What We Do
The Engaged Buddhist Alliance (EBA) provides college-level classes on Buddhism to incarcerated individuals in eight southern California state prisons. We employ a contemplative pedagogy that includes critical as well as experiential learning. The EBA serves as a hub to coordinate the efforts of member organizations working in California prisons and jails. We are working towards college accreditation for the classes we offer and are exploring with our member organizations how to offer reentry services. We do offer occasional reentry guidance to some of our students.
Why We Do It
Through the Buddhist understanding of interdependence, we see the over 2.4 million people incarcerated in the U.S. today as a manifestation of collective suffering and injustice. Based on this awareness we feel compelled to act out of compassion. According to a study published in 2013 by the Rand Corporation, incarcerated individuals who engage in education programs lower their odds of recidivism by 43%. The study also showed that for every dollar spent on prison education, five dollars were saved in future incarceration costs.
How We Got Started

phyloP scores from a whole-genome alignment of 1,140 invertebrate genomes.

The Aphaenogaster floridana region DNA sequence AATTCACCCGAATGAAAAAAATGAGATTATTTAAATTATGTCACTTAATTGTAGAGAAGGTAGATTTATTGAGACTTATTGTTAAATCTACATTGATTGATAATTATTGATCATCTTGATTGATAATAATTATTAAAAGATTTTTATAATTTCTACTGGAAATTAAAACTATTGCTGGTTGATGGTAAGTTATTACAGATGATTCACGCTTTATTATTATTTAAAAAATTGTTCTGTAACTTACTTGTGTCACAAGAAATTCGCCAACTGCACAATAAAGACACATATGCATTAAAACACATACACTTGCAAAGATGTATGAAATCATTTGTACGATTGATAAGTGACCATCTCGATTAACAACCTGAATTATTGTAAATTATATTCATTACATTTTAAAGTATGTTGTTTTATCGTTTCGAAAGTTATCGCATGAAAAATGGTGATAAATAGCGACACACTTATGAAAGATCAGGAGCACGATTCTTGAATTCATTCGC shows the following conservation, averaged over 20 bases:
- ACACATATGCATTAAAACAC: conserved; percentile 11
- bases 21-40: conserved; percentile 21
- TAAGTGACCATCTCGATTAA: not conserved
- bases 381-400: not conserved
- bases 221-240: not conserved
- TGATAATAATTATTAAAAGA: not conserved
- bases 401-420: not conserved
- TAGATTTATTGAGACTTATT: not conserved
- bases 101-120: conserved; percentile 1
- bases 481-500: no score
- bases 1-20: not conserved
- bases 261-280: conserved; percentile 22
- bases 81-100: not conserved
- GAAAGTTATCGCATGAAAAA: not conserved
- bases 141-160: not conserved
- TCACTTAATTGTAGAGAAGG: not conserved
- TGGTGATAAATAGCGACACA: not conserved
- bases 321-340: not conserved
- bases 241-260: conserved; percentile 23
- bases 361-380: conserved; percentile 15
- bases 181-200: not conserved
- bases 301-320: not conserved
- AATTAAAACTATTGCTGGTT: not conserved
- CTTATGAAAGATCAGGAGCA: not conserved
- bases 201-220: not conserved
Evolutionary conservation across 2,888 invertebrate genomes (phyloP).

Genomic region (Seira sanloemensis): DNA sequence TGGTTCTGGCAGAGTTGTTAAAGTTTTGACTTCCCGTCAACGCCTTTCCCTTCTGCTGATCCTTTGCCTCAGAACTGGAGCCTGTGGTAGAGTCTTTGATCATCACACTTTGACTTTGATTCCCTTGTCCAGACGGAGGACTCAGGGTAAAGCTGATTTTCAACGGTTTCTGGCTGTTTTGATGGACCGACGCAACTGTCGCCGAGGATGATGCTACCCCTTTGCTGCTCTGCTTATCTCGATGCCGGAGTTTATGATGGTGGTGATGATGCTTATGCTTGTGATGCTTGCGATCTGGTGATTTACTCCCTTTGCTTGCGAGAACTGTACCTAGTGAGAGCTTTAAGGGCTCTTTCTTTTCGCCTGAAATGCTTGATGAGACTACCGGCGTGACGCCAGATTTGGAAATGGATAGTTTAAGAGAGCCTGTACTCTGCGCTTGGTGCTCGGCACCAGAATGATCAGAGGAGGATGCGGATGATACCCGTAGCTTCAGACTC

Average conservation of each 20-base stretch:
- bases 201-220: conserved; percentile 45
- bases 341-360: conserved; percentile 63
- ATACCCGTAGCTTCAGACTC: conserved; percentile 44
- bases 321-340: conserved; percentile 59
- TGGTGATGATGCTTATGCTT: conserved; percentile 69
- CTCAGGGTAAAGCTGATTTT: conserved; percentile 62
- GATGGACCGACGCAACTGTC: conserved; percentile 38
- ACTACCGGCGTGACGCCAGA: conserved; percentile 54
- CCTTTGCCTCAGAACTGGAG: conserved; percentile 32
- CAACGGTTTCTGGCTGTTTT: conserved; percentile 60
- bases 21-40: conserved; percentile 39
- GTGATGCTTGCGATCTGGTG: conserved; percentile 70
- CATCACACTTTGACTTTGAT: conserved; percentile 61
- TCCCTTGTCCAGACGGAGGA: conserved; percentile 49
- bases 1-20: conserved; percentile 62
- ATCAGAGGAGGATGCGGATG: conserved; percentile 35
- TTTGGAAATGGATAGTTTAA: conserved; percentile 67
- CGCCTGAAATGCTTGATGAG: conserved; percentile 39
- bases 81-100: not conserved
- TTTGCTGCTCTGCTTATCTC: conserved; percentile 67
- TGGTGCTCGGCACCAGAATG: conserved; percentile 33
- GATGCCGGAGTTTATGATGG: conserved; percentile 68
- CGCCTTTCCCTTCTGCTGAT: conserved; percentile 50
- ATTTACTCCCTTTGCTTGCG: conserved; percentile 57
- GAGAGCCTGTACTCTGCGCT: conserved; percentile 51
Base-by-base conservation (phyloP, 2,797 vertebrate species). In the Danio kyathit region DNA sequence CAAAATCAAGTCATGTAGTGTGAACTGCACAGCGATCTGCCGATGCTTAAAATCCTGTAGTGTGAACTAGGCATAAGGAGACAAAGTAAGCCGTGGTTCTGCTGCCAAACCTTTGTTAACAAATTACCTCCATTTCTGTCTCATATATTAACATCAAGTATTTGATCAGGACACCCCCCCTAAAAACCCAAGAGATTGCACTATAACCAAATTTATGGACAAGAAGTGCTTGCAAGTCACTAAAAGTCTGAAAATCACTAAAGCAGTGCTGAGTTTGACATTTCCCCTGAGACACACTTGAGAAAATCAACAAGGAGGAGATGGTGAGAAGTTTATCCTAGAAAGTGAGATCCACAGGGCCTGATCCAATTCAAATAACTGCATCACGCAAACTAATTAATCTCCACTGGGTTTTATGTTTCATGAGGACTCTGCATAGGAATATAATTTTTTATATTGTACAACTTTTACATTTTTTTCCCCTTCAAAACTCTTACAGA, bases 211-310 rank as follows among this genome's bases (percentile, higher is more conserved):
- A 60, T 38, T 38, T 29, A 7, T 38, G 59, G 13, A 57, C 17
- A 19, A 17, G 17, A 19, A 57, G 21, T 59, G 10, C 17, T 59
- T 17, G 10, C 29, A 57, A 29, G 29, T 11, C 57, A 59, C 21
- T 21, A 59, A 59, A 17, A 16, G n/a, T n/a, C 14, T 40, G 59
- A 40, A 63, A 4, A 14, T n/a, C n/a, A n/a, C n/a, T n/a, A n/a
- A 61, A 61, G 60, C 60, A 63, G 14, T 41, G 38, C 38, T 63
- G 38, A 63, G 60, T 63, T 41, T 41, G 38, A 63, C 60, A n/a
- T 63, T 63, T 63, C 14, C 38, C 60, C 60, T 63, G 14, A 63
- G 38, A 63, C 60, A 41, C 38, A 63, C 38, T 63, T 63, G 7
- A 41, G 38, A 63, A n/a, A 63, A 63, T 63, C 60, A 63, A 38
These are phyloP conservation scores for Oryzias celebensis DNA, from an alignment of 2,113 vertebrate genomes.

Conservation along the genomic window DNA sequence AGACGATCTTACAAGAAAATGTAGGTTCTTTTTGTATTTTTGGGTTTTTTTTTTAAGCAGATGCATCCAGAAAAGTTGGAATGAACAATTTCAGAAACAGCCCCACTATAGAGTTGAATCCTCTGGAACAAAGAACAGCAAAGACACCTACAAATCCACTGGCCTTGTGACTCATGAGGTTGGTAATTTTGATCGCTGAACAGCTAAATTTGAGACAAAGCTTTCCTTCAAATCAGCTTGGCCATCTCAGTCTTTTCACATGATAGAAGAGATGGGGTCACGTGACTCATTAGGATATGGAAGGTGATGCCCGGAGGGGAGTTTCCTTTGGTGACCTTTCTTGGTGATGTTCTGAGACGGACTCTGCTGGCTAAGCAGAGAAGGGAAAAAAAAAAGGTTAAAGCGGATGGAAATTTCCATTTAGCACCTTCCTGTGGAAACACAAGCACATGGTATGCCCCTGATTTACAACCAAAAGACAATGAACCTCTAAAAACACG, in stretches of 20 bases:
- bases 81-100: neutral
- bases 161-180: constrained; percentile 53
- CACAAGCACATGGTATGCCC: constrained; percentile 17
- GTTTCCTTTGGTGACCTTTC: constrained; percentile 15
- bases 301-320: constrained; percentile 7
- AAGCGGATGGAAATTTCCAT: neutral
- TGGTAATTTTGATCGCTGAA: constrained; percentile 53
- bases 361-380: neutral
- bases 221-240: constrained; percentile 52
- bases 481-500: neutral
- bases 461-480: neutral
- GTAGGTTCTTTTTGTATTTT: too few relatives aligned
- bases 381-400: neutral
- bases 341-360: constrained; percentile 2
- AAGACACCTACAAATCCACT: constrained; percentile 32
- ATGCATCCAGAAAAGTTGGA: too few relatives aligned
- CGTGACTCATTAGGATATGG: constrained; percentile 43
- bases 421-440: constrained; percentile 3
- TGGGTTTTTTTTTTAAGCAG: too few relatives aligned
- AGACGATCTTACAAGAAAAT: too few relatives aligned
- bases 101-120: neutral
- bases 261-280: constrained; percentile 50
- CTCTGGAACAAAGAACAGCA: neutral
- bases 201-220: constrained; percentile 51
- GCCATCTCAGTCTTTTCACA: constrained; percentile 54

Berkeley professor emeritus and renowned Buddhist scholar, Dr. Lewis Lancaster, proposed in the Spring of 2013 that graduate students at the University of the West (a Buddhist University in East Los Angeles) begin teaching college-level classes in southern Californian state prisons. A number of religious studies and divinity students responded to his invitation. Another motivating factor for the students was reading Michelle Alexander's book, The New Jim Crow, as part of a divinity class at UWest which looked at the causes and conditions of mass incarceration. With the help of Dr. Lancaster's friend Danny Tam and his San Diego-based organization, the International Bodhisattva Sangha(IBS), classes started at Calipatria and Chuckawalla state prisons in the summer of 2013. IBS has been offering Buddhist services to prisons in California for the past 20 years.